US is pursuing more charges at JPMorgan over metals trades
September 16 2019 10:10 PM
The headquarters of JP Morgan Chase & Co in New York. Federal prosecutors are closing in on JPMorgan officials in an investigation of price rigging in precious metals markets.


Federal prosecutors are closing in on JPMorgan Chase & Co officials in an investigation of price rigging in precious metals markets.
With help from at least two of the bank’s former traders who pleaded guilty, the government is looking to bring charges against people higher up the chain at the bank, two people familiar with the years-old inquiry said. Just last month, a managing director who oversaw global precious-metals trading was placed on leave along with another employee, other people said.
The traders who admitted guilt said the manipulation was routine, sanctioned by higher-ups and went on for years. “While at JPMorgan I was instructed by supervisors and more senior traders to trade in a certain fashion, namely to place orders that I intended to cancel before execution,” former trader John Edmonds said at a October 2018 hearing after pleading guilty to commodities fraud and conspiracy.
The JPMorgan investigation grew out of a multibank US crackdown on manipulation of commodities markets using techniques including spoofing, in which traders place orders without intending to execute them to try to move prices in their favour.
The Justice Department has brought criminal charges against 16 people, including traders who worked for Deutsche Bank AG and UBS Group AG. Seven pleaded guilty, one was convicted at trial and another was acquitted.
Deutsche Bank, HSBC Holdings Plc and UBS last year agreed to pay a total of about $50mn to settle civil claims by the Commodity Futures Trading Commission that the firms’ traders engaged in spoofing techniques to manipulate prices of precious-metals futures. Deutsche Bank agreed to pay $30mn, UBS $15mn and HSBC $1.6mn.
The banks didn’t admit or deny wrongdoing.
Peter Carr, a Justice Department spokesman, declined to comment. The bank disclosed the Justice Department inquiry in company filings earlier this year, saying it was cooperating with the Justice Department and other authorities.
Michael Nowak, the managing director who was previously named in a civil suit, was placed on leave in August along with Gregg Smith, according to the people familiar with the matter. Nowak didn’t respond to a request for comment, and Smith couldn’t be reached. The moves were reported earlier by Reuters.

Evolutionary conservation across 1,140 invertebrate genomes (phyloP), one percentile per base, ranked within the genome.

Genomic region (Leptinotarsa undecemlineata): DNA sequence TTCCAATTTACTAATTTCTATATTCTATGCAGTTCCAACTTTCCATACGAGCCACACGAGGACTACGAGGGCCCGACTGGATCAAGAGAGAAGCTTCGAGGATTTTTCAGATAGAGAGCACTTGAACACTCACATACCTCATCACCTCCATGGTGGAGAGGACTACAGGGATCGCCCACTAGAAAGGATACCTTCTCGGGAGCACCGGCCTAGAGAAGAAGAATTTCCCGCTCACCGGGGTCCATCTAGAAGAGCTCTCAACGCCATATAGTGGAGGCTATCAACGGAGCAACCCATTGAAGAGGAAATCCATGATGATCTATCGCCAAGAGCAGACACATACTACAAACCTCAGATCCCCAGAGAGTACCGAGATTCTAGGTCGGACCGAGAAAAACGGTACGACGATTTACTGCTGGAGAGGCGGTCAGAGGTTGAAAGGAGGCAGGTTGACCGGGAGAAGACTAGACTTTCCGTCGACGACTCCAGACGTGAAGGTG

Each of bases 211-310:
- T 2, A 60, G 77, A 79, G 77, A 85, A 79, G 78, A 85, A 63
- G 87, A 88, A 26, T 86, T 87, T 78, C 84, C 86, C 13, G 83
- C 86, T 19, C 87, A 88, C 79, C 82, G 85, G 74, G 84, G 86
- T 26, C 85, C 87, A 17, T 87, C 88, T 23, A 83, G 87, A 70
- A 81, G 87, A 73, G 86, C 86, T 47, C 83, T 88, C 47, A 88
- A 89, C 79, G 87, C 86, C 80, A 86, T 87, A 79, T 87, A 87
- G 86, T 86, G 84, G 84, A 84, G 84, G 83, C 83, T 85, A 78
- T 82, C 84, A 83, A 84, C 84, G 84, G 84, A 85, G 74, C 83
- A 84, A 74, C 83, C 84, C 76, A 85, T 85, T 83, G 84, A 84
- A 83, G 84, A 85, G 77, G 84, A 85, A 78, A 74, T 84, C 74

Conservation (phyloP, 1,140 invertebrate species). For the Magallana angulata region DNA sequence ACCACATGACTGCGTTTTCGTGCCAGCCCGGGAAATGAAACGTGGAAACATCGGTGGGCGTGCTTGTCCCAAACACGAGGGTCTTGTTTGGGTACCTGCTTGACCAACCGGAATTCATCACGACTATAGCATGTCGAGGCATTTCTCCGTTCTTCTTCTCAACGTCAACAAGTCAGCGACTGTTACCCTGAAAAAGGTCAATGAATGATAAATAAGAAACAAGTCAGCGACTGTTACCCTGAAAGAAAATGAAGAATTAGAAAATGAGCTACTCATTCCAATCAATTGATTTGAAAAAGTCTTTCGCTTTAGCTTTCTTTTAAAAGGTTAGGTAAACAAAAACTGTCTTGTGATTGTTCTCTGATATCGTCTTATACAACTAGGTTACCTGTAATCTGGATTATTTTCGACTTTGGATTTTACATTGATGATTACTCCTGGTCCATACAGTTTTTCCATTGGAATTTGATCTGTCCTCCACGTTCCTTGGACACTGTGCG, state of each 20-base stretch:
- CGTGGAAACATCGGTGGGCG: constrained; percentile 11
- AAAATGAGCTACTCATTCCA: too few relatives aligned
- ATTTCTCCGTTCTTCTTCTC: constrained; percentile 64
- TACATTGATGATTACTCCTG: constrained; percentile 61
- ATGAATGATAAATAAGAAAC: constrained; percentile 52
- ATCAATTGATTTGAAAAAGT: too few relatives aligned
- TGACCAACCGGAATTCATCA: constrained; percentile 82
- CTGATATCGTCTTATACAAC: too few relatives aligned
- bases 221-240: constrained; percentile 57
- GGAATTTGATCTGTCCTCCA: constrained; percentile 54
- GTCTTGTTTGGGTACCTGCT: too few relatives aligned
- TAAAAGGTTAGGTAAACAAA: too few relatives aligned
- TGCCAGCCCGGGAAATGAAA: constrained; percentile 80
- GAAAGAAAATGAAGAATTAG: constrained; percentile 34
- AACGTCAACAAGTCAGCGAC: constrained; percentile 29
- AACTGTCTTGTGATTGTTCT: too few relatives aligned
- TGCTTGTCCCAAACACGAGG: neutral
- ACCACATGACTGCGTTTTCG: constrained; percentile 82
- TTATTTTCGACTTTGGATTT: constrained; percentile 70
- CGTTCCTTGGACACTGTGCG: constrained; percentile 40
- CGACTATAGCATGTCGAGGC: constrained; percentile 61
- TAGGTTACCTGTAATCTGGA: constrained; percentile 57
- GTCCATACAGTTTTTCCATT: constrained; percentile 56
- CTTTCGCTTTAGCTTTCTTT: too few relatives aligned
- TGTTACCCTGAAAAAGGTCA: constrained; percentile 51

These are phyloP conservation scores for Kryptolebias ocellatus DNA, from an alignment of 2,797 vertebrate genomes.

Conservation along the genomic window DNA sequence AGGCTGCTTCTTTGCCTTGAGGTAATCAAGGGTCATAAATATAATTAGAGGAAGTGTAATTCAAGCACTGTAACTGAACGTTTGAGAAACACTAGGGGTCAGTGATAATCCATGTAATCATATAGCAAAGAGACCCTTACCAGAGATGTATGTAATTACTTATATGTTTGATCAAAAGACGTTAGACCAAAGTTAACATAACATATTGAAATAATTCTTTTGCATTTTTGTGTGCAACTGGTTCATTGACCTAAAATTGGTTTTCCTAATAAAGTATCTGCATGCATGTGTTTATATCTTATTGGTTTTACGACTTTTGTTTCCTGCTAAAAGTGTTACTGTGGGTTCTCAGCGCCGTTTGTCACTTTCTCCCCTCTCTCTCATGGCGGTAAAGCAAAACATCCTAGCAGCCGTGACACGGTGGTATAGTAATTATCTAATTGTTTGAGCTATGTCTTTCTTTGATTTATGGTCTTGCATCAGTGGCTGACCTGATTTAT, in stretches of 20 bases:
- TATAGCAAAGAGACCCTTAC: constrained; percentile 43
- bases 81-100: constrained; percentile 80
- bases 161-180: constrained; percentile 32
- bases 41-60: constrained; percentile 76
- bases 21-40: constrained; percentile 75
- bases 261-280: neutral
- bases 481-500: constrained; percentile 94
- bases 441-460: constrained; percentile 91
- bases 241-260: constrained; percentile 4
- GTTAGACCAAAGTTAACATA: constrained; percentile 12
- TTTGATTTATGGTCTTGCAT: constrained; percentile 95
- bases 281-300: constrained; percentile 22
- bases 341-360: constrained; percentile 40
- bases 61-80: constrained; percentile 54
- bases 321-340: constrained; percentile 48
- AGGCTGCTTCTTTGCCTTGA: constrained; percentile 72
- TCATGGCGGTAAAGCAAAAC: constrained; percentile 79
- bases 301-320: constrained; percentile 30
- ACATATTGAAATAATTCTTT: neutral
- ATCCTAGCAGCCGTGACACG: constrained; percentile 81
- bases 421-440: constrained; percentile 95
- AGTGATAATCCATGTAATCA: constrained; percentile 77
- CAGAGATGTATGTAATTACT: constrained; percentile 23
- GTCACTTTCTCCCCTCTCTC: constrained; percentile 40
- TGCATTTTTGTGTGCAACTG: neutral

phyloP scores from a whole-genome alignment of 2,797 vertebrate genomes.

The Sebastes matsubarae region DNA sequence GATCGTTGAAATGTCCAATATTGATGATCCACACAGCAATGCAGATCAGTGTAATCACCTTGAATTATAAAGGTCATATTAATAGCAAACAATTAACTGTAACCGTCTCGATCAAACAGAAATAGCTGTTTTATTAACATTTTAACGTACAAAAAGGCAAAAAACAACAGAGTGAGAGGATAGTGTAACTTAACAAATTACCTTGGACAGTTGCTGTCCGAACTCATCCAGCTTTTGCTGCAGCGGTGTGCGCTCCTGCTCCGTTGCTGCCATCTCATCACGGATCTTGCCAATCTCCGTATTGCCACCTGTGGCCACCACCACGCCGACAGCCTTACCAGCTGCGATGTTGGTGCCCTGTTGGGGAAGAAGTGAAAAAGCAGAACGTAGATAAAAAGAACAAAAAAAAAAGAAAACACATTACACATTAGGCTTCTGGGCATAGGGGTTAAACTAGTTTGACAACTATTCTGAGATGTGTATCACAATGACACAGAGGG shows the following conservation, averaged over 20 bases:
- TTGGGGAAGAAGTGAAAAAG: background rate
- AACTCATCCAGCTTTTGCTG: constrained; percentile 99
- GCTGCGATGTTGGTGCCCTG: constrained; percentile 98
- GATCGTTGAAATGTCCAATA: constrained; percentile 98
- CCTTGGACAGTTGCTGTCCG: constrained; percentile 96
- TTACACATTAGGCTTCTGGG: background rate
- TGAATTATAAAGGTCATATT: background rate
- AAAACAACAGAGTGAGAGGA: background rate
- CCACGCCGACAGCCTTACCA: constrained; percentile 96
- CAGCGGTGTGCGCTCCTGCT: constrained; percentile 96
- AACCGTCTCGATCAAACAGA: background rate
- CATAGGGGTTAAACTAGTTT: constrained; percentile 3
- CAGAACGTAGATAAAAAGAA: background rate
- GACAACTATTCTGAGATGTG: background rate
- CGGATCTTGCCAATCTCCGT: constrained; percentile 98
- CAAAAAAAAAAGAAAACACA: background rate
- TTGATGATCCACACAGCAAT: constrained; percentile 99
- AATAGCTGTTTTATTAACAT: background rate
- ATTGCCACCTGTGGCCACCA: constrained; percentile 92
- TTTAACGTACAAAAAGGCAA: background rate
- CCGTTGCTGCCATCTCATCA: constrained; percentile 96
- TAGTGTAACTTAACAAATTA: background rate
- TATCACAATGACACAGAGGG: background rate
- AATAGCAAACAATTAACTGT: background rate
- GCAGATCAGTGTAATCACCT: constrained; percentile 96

JPMorgan officials believe the probe is limited to the bank’s trading desk, one of the people familiar with the matter said. Investigators are examining a paper trail related to the spoofing activities, another person said, in addition to drawing on testimony from former insiders.
One of those insiders, Christiaan Trunz, a former trader for Bear Stearns and JPMorgan, told a federal judge in Manhattan last month that spoofing trades of precious metals was rampant at the bank for nearly a decade and that he was taught how to do it from other traders at JPMorgan.
Trunz, who pleaded guilty on August 20 to two federal fraud charges, said he manipulated futures markets for gold, silver, platinum and palladium from offices in New York, London and Singapore from 2007 to 2016.
“It is understood that spoofing was a strategy that we used to trade precious metals futures,” Trunz said.
Trunz was echoing descriptions offered by Edmonds, another trader, who several months earlier pleaded guilty for transactions involving silver futures.
He said the conspiracy ran from 2009 to 2015 and involved hundreds of trades that he made personally. Edmonds said he was taught how to rig the market by veterans and supervisors.
“I was instructed that if a client wished to sell futures I should simultaneously place both bids and offers with the intent of cancelling the bids prior to execution,” Edmonds said during his plea hearing.
Edmonds said the purpose was to falsely transmit liquidity and price information in order to deceive other market participants about the supply and demand so they would trade against the orders that JPMorgan wanted to execute.
“We created market activity which artificially drove the sale price up and induced other market participants to purchase at an inflated price,” he said. Edmonds entered into a cooperation agreement with the CFTC in July.
After Edmonds pleaded guilty, JPMorgan was hit with a proposed class action lawsuit by investors that also names Nowak and another onetime managing director, Robert Gottlieb. Gottlieb didn’t respond to a request for comment.

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